Figure 4: Public folder permissions
Public Folder Referals
When a user connects to a public folder store that does not contain a copy of the content the user is looking for, the user is redirected to another store that has a copy of the content. This is called public folder affinity in Exchange 5.5.
Since Exchange 2000 public folder referrals are transitive- that means if an affinity exists between Routing Group A and Routing Group B and between Routimg Group B and Routing Group C, an affinity automatically exists between Routing Group A and Routing Group C.
For faster searches and to improve performance it is possible to create a Full-Text Index of your publix information store. For more Information read the following article: http://www.msexchange.org/tutorials/Full-Text-Index-Information-Store.html
Public Folder Enhancements in Exchange 2003
There are some Public Folder Enhancements in Exchange 2003:
- Send Hierarchy (Hierarchy Replication Push) from Exchange System Manager
- Send Content (Content Replication Push) from Exchange System Manager
- View Public Folder Content from Exchange System Manager
- Search for Folders in Exchange System Manager
- Offline Address Book Folders Structure
Send Hierarchy (Hierarchy Replication Push) from Exchange System Manager
You can push or initiate hierarchy replication between specific servers by using Exchange System Manager.
Send Content (Content Replication Push) from Exchange System Manager
You can use Exchange System Manager to push the public folder content from one server to another. This is very useful when you are troubleshooting public folder replication.
View Public Folder Content from Exchange System Manager
You can use Exchange System Manager to view the actual content of public folders. This is done though OWA integration with Exchange System Manager
Figure 5: Mail Enable public folders ans Send Contents
Search for Folders in Exchange System Manager
You can use Exchange 2003 Exchange System Manager to search for public folders by using different properties of the folder. This does not search public folder content. This only searches though the public folder hierarchy.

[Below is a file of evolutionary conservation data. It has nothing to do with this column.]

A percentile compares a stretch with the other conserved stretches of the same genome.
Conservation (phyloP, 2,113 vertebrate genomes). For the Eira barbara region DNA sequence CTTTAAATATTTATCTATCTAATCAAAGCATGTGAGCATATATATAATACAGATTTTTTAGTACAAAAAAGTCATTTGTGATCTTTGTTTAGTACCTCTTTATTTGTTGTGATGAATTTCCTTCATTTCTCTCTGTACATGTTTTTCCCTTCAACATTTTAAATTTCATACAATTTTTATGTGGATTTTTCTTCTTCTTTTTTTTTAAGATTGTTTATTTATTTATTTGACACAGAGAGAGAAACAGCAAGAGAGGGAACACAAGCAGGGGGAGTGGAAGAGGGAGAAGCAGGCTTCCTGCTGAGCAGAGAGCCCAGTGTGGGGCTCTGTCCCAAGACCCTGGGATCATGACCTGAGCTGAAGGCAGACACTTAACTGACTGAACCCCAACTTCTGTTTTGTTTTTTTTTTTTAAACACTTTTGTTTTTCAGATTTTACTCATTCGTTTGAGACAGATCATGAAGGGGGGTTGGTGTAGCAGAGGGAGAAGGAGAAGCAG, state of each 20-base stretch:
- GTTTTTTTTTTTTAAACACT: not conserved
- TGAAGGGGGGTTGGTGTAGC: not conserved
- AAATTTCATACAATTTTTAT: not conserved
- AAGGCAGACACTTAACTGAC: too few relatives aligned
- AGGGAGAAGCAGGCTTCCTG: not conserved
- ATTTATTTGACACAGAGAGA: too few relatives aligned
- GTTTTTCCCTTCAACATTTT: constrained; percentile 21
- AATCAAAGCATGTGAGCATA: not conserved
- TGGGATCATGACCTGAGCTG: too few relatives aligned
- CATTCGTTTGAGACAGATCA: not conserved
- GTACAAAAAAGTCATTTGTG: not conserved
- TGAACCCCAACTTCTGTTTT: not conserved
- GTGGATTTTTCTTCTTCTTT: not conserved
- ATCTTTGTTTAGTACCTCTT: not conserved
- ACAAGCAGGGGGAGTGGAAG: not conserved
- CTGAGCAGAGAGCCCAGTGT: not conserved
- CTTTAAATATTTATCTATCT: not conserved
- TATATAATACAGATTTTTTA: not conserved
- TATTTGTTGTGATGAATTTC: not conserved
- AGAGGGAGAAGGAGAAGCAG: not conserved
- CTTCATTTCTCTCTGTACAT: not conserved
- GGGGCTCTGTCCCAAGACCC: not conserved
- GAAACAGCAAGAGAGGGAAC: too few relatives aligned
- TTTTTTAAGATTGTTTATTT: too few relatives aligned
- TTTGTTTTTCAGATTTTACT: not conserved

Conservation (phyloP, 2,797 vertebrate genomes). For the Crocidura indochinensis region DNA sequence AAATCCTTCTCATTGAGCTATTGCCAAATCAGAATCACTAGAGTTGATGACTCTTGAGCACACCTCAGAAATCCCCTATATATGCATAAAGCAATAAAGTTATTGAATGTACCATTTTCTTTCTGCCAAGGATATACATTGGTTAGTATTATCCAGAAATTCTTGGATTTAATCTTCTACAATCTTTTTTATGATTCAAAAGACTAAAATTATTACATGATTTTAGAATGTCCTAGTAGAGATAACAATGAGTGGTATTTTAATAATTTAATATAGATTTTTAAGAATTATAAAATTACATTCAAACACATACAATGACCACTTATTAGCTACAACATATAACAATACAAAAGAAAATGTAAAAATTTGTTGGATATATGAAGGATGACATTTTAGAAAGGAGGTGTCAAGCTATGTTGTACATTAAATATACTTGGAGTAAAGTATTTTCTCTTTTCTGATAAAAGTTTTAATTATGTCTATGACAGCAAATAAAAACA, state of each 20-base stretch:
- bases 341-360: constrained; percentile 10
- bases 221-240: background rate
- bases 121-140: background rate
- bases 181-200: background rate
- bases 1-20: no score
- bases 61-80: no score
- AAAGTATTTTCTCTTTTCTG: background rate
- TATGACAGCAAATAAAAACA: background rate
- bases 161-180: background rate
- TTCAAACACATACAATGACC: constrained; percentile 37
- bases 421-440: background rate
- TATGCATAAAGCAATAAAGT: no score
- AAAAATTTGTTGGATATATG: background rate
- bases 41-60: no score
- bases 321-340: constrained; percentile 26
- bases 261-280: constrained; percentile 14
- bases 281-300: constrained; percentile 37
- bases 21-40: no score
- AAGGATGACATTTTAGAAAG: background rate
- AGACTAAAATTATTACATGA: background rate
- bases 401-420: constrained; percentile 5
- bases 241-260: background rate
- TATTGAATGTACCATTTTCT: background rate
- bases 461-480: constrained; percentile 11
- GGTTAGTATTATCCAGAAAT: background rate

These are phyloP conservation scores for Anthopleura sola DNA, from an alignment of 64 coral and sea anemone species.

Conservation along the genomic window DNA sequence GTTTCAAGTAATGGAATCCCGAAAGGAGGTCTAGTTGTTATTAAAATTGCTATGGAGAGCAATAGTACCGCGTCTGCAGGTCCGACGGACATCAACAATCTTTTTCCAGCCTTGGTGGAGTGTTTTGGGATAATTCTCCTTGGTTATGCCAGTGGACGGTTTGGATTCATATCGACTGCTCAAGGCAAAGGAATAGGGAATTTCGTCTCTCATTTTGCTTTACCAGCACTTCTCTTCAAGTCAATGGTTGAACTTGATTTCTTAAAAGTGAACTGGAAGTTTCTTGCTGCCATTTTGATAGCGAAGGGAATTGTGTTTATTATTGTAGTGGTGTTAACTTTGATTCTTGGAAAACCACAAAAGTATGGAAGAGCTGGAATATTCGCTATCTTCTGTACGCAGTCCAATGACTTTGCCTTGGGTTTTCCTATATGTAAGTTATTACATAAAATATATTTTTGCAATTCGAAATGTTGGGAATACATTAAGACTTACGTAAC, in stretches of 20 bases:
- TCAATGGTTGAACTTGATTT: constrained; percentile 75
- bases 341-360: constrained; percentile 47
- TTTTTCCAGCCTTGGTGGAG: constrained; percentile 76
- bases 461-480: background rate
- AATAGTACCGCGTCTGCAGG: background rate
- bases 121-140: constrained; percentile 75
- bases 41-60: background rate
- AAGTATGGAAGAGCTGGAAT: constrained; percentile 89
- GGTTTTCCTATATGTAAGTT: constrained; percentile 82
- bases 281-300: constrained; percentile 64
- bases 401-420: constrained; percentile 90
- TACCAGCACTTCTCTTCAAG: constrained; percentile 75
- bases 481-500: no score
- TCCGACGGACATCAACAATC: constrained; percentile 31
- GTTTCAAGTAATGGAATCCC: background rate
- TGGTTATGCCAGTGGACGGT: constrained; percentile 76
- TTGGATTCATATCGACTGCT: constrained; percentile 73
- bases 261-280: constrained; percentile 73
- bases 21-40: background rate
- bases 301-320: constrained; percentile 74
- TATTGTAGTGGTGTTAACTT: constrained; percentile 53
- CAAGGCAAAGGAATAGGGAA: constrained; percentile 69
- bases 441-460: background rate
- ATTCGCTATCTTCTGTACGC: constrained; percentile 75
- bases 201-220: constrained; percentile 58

Offline Address Book Folders Structure
Exchange 2003 introduces a new offline Address Book folder that is named OAB Version 3a.
OAB Version 1 – For Exchange 4.0 and 5.0 compatibility and earlier Exchange DOS clients, Windows-based 16-bit clients, and Microsoft Exchange Server 4.0 and 5.0 clients.
OAB Version 2 - Offline address books in ANSI character for use with Outlook 97 through Microsoft Outlook 2003.
OAB Version 3a - Offline Address Books that are in Unicode format. These offline Address Books are used by Outlook 2003.
PFMIGRATE allows you to move a bunch of Public Folders from an Exchange Server to an Exchange 2003 Server from the command line.
PFMIGRATE.WSF is a Script, which is located on the Exchange 2003 CD and the Exchange 2003 SP1 under SUPPORT\EXDEPLOY.
PFMIGRATE requires ONE Exchange 2003 Server in your Enterprise because PFMIGRATE uses specific WMI functions from Exchange 2003.
The syntax is simple:
To move System Folders
PFMIGRATE.WSF /S:SourceServer /T:DestinationServer /SF /A /N:100 /F:C:\LOGFILE.LOG
To move Public Folders
PFMIGRATE.WSF /S:SourceServer /T:DestinationServer /A /N:100 /F:C:\LOGFILE.LOG
To remove Public Folders after succesful Replication
PFMIGRATE.WSF /S:SourceServer /T:DestinationServer /D
Figure 6: PFMIGRATE Tool
Public Folders are a powerful Tool in Exchange 2003. With the help of Public Folder Replication, Full-Text Indexing, Public Folder rights and PFMIGRATE you have full control over all aspects of Public Folder management.
FAQ for Public Folders in Exchange 2003
Public Folder improvements in Exchange 2003
Overview of PFMIGRATE
Overview of PFADMIN
Public Folder Overview
How To Reset a Site Folder in Exchange Server 2003